Book Review: Thirty Years That Changed The World

Thirty Years That Changed The World:  The Book Of Acts For Today, by Michael Green

Let me state at the outset that this is not a perfect book.  When one is reading a book, particularly when the author believes that he is following the Bible and seeking to let it speak, as much as possible, rather than seeking to use the Bible as a source of proof for preconceived notions and personal agendas, it is easy to look for faults and to reject the book because it has them.  This book has some flaws—the author clearly does not obey God’s laws with regards to the Sabbath or food laws, and even jokes a good deal about both, and he clearly has some flaws in his view of the Holy Spirit as being “personal” rather than “sub-personal.”  Even so, a charitable reader looks at a book for what can be appreciated from it and what is worthwhile and praiseworthy about it, and this book, at nearly 300 pages of passionate and mostly sound discussion about the application and contemporary relevance of the Book of Acts for believers, has a lot that can be applied, appreciated, and praised.  It is worth stating that at the outset, for the author has a lot to say that will come as a stinging critique both to those who seek to be a one-man spiritual band apart from any sort of larger fellowship of believers as well as those who lead spiritual institutions but are more concerned with titles and offices than with meeting the spiritual needs of brethren.  This book is rather fierce in spirit, clearly claims the example of the early apostolic leadership like Paul as a model for his ferocity of spirit, and the natural tendency of those whose egos are bruised is to find fault rather than to accept rebuke.  This tendency should be resisted as much as possible when reading a book like this.

The contents of this book are well-organized and very pointed in their application to contemporary Western Christendom.  The author begins with a discussion of the thirty years that changed history in taking the message of the Kingdom of God to such a spread that it could not be stopped despite Christian imperfection and centuries of persecution.  The author then thoughtfully discusses both the bridges and ditches of first century society, seeking to provide a look at the advantages that first century evangelists had as well as their deficits in dealing with contemporary worldviews and preconceptions.  The author then looks at Luke and his friends, before spending the rest of the book asking and answering a set of important and worthwhile questions:  What of their approach?  What of their lifestyle?  What of their message?  What of their apologetics?  What of their methods?  What of their church planting?  What of their pastoral care?  What of their church life?  What of their leadership?  What of their hardships?  What of the Holy Spirit?  What of their priorities?  The result is a book that provides a string of contrasts between the attitude and approach we find in the Book of Acts and that which is commonly practiced. This book is a critique written for well-educated seminary graduates and ministers that is meant to provoke repentance and change.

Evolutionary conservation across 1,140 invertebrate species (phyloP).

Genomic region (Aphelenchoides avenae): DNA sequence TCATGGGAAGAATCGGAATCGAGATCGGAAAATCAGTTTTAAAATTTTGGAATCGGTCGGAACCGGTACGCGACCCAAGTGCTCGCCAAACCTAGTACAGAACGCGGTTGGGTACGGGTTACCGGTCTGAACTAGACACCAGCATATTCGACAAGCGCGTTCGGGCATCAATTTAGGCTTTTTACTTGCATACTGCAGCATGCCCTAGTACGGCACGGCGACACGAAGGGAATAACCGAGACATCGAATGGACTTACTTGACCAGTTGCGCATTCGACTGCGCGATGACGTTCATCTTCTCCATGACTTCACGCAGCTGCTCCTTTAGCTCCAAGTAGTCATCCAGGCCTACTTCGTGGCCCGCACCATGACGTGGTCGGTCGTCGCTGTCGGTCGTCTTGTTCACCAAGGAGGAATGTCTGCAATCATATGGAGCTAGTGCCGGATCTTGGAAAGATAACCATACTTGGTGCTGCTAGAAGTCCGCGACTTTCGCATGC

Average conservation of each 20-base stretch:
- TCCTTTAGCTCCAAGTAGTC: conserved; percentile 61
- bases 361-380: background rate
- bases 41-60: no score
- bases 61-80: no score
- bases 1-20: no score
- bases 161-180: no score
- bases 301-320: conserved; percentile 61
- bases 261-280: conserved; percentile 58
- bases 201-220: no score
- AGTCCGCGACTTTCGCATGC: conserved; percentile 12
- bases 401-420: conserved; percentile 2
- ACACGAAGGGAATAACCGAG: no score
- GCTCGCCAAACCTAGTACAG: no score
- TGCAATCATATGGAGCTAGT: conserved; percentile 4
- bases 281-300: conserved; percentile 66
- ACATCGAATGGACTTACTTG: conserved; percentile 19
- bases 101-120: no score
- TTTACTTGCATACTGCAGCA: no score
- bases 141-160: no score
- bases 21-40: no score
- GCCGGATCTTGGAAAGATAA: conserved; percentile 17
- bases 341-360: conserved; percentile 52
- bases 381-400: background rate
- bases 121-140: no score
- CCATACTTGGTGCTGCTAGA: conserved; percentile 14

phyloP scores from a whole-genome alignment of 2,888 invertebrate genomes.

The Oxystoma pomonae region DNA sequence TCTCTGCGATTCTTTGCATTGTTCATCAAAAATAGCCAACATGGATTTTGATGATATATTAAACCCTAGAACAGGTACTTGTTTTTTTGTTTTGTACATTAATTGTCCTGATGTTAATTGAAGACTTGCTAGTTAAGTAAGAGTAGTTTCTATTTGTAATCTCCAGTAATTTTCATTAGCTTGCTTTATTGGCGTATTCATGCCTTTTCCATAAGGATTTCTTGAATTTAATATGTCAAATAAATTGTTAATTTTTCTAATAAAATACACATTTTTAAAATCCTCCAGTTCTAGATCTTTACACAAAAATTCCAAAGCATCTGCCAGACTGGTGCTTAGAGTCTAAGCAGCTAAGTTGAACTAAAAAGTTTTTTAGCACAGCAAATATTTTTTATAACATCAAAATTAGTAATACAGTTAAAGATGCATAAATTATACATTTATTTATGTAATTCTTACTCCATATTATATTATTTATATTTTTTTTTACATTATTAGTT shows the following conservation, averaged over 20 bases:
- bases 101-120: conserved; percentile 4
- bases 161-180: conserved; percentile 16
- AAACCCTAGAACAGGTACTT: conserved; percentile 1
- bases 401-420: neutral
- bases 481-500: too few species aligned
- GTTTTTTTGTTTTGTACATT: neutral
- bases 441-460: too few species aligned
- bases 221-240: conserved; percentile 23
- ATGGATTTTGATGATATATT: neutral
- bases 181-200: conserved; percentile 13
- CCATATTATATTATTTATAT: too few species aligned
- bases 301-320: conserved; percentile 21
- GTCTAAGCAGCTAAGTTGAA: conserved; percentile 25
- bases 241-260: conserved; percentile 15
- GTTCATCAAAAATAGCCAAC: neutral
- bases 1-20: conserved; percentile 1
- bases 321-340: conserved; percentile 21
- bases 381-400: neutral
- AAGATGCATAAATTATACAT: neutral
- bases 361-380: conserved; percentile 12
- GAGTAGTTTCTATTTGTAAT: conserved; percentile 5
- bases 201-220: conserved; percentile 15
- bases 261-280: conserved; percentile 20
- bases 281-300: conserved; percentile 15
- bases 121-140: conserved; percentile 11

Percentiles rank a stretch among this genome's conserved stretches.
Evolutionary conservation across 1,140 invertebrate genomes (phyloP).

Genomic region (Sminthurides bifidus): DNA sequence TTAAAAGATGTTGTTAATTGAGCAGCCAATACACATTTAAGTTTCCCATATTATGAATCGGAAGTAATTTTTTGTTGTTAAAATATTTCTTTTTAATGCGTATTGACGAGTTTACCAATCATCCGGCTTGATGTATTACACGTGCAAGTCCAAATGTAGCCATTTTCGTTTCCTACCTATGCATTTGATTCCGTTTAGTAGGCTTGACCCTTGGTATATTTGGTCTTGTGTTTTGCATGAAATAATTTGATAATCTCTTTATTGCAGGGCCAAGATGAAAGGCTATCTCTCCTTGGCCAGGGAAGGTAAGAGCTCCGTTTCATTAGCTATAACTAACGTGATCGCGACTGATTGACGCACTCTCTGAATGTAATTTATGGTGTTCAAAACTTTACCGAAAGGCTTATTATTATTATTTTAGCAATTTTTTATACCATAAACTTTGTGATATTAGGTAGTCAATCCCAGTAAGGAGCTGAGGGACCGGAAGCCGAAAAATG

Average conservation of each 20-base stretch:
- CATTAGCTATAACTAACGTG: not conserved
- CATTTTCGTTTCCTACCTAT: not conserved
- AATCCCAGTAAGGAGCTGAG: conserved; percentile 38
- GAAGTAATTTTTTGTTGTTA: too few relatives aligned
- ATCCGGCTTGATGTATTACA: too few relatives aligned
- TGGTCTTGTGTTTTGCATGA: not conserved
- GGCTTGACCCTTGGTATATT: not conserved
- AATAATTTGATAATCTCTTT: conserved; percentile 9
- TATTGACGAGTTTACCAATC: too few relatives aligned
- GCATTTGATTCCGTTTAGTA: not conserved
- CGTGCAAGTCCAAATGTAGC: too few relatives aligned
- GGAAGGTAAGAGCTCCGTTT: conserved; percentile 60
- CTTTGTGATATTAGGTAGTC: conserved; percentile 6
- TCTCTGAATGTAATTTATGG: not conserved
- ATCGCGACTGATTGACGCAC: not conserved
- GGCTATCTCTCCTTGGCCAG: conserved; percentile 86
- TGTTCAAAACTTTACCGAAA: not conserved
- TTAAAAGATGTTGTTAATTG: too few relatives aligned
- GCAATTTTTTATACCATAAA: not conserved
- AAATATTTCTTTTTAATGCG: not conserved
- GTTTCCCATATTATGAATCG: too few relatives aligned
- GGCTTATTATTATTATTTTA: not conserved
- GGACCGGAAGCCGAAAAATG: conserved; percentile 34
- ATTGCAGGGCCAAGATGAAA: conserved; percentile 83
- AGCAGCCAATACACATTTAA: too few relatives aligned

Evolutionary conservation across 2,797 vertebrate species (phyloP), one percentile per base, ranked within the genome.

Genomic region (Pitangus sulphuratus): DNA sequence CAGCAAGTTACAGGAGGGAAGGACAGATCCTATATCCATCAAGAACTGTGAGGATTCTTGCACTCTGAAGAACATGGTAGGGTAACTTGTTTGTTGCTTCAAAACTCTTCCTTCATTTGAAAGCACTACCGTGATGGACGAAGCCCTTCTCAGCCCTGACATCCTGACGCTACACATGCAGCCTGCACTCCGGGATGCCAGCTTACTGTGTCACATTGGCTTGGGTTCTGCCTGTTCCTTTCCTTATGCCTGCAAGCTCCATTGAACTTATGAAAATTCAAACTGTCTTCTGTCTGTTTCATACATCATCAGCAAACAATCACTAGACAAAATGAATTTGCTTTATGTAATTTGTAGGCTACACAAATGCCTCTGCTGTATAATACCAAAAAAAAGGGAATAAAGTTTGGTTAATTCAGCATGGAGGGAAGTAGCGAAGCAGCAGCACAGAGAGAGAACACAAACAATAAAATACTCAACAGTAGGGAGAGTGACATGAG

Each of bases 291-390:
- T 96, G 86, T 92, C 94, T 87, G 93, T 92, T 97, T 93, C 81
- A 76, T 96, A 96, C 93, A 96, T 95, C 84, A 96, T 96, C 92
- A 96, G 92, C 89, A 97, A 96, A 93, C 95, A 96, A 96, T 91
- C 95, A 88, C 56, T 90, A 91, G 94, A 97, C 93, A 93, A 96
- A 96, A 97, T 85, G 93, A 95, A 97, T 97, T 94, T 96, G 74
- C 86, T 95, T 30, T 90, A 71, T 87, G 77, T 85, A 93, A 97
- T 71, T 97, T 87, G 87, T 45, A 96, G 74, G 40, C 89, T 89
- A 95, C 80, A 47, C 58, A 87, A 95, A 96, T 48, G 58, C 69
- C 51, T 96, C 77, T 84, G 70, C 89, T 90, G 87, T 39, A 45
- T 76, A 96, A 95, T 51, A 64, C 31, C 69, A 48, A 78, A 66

Is it successful in its efforts?  On the one hand, the book does have a lot to offer when it comes to a thoughtful explanation of some of the Greek expressions in Acts and in providing backup for the author’s thoughts on many matters.  The author does not mince words, but neither is he deliberately harsh or cruel.  He shows a great deal of sympathy and understanding for believers, and points to the high ethical demands, including the demands of overcoming barriers of ethnicity and gender, that are placed on believers.  He rebukes charismatic excesses while showing a far higher view of the contemporary debate on various “gifts of the spirit,” including speaking in tongues, than many believers possess.  He places a great deal of importance on unity, especially in the divide between bookish teachers and scholars (people like this reviewer) and those who are of a more prophetic focus [1], and laments our tendencies to divide so easily.  The target market of this book is made up of leaders within Christian churches and institutions, a message that balances praise as well as critique, like most of the letters in Revelation 2 and 3.  Whether the readers of this book have ears to hear is another matter.  This is the sort of book that appears likely to receive a lot more praise than it receives application, and for the most part, that is a great shame.

[1] See, for example:

About nathanalbright

I'm a person with diverse interests who loves to read. If you want to know something about me, just ask.
This entry was posted in Bible, Biblical History, Book Reviews, Christianity, Church of God, History and tagged , . Bookmark the permalink.

6 Responses to Book Review: Thirty Years That Changed The World

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